Macron says Turkey 'sometimes works with IS proxies'

Thursday, 05 Dec, 2019

NATO Secretary-General Jens Stoltenberg appeared dismissive of the whole matter, saying that NATO's entire alliance will respond militarily to any attacks of the Baltic countries.

He said the conversation, "was concentrated around the most important issues and concerned the alliance as such, the values that it serves, and also the London summit and the aims for which the meeting stands - maintaining alliance solidarity".

Macron said he felt a four-way meeting on Tuesday with Erdogan and the British and German leaders had helped "clear up misunderstandings", adding he thought the Turkish leader had concluded blocking the plan was not in his interests.

"If NATO has a motto, it is: "One for all, and all for one".

"What is wanted for the Baltics should be wanted for us too", Turkish Foreign Minister Mevlüt Çavuşoğlu said last week.

There also were disagreements within the alliance, most notably between the US and France, on whether China should be viewed as an adversary at all. "The cease-fire is holding very much so, and I think people are surprised, and maybe some day they'll give me credit, but probably not".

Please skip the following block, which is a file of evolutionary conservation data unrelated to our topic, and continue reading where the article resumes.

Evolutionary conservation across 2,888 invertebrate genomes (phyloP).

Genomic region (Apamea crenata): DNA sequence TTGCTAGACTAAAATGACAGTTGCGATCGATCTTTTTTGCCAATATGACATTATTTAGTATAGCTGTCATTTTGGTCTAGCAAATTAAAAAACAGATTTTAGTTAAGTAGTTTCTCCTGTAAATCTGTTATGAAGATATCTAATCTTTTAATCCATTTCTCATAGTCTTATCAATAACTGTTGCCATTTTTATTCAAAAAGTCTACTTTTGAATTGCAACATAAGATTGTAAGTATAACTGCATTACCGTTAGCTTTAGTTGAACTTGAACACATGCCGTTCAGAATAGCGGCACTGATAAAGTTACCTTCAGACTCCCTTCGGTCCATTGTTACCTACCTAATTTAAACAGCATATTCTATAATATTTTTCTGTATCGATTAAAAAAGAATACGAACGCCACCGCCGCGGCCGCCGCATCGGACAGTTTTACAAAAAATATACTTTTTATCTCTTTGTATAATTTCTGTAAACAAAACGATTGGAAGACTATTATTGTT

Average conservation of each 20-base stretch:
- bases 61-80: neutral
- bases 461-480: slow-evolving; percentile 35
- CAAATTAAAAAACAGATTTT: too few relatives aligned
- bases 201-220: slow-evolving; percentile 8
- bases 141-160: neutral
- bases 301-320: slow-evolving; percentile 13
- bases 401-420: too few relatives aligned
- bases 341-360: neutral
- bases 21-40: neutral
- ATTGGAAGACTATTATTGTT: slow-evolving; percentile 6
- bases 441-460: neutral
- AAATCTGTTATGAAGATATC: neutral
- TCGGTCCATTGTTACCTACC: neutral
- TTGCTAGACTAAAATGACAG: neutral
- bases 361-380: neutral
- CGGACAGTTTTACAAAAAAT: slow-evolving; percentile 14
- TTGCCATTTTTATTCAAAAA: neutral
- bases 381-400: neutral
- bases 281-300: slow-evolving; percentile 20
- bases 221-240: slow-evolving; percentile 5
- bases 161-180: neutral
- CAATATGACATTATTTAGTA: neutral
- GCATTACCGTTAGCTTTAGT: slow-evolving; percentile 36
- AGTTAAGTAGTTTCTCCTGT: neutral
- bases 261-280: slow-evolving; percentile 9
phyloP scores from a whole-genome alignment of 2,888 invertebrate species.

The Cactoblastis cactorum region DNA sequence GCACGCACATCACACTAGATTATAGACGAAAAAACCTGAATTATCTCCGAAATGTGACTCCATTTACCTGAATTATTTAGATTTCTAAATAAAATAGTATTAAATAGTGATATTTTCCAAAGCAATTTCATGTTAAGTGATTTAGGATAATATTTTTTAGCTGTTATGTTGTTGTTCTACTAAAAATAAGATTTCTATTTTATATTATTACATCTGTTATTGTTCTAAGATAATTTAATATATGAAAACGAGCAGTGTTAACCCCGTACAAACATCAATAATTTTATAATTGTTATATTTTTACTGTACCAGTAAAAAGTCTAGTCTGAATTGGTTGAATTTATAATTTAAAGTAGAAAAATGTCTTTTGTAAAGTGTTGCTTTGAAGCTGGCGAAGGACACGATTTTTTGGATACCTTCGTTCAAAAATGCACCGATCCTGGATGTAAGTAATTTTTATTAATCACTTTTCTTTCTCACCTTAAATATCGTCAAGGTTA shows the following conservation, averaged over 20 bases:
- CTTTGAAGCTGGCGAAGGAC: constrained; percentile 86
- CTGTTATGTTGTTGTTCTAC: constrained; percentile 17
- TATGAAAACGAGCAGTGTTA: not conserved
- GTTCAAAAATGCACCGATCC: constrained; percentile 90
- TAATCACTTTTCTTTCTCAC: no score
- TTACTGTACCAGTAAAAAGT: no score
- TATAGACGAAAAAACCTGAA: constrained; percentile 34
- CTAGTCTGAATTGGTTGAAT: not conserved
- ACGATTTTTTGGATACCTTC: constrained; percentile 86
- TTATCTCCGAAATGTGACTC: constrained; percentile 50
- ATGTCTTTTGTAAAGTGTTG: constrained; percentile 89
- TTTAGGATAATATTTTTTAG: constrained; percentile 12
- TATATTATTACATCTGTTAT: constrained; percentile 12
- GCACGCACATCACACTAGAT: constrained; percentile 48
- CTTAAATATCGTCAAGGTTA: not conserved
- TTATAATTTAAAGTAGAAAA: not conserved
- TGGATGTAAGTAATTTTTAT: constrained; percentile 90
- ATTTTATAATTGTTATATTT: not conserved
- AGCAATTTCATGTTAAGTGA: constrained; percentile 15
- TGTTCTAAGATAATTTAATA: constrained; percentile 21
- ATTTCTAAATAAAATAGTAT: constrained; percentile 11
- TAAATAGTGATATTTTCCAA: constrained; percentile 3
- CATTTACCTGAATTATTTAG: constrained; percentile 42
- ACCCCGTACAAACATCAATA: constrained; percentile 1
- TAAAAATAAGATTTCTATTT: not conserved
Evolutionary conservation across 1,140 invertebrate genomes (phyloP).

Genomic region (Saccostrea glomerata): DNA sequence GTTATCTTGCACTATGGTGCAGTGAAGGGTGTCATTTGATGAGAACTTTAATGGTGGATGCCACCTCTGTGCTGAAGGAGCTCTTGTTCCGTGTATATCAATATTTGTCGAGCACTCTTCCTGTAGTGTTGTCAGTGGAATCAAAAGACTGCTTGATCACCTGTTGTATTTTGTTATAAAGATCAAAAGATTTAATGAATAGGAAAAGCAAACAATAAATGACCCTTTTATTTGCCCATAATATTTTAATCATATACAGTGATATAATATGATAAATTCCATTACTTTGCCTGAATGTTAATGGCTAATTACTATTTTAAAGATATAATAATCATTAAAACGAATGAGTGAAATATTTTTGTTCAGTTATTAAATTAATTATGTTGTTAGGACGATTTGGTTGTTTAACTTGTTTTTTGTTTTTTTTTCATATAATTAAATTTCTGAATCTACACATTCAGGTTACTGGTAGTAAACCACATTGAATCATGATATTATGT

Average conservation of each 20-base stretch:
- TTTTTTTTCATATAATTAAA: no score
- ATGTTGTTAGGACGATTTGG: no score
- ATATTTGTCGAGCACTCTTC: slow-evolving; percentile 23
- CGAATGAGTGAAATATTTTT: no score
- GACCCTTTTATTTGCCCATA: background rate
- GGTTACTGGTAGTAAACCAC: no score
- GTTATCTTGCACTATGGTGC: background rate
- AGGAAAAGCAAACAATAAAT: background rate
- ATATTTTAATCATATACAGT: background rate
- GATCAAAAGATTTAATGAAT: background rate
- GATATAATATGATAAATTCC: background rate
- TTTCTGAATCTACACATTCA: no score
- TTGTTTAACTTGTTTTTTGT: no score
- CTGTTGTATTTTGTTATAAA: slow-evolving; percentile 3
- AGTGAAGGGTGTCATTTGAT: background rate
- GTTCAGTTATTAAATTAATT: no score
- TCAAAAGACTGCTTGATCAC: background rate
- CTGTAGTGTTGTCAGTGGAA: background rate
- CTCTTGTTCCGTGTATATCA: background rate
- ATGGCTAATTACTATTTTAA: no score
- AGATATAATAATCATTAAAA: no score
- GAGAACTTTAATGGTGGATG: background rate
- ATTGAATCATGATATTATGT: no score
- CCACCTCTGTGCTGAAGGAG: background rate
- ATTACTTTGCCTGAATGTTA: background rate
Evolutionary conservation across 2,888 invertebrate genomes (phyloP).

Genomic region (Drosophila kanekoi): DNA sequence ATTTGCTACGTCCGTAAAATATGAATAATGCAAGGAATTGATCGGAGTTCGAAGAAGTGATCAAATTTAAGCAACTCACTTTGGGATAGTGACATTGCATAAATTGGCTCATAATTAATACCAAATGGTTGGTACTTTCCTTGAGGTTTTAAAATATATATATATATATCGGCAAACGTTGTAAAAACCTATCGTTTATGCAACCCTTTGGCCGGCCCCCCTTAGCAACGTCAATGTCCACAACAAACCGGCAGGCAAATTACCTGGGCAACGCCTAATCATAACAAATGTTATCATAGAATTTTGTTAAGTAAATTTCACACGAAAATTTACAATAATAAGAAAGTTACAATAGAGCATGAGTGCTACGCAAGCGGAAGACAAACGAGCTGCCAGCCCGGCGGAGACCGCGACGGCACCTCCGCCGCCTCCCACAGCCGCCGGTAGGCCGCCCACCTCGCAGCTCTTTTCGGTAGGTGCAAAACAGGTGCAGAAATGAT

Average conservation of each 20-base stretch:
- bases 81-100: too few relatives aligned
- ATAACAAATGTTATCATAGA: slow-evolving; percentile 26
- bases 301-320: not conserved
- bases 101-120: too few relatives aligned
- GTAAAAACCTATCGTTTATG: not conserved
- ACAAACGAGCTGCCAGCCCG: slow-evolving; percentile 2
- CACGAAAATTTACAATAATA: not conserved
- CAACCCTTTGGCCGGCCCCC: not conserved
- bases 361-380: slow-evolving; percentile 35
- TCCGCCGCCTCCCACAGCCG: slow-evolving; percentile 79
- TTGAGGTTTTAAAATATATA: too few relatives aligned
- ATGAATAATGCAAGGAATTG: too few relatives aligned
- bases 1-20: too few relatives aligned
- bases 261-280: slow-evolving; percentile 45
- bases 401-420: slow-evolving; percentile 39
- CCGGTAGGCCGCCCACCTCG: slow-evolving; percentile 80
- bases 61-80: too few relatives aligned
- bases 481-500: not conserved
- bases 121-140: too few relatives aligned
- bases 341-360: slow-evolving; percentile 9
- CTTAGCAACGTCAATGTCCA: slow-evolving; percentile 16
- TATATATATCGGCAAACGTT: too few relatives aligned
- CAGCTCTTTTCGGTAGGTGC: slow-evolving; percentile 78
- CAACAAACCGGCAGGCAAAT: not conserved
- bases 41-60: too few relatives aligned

Several NATO members also condemned Turkey's decision to launch an offensive in northeastern Syria against the Kurdish group YPG.

"When I look at Turkey they are fighting against those who fought with us shoulder to shoulder against ISIS (Islamic State) and sometimes they work with ISIS proxies".

Merkel said she was "relatively optimistic" after the meeting, but Macron warned that "not all clarifications were obtained and not all ambiguities were resolved".

And secondly, he said it would have to be asked whether Turkey wants to remain a member of North Atlantic Treaty Organisation if Erdogan makes good on a threat to delay Baltic defence measures unless allies declare the Kurdish militia terrorists. "The two presidents agreed to meet during the summit in the presence of Baltic state officials".

Trump cited in particular Germany as falling short, spending only 1.2 percent of GDP.

Although NATO managed to take steps forward in London, there was acrimony among some of its leaders.

The allies will approve a new strategy to monitor China's growing military activity, and identify space as a domain of warfare, alongside air, land, sea and computer networks.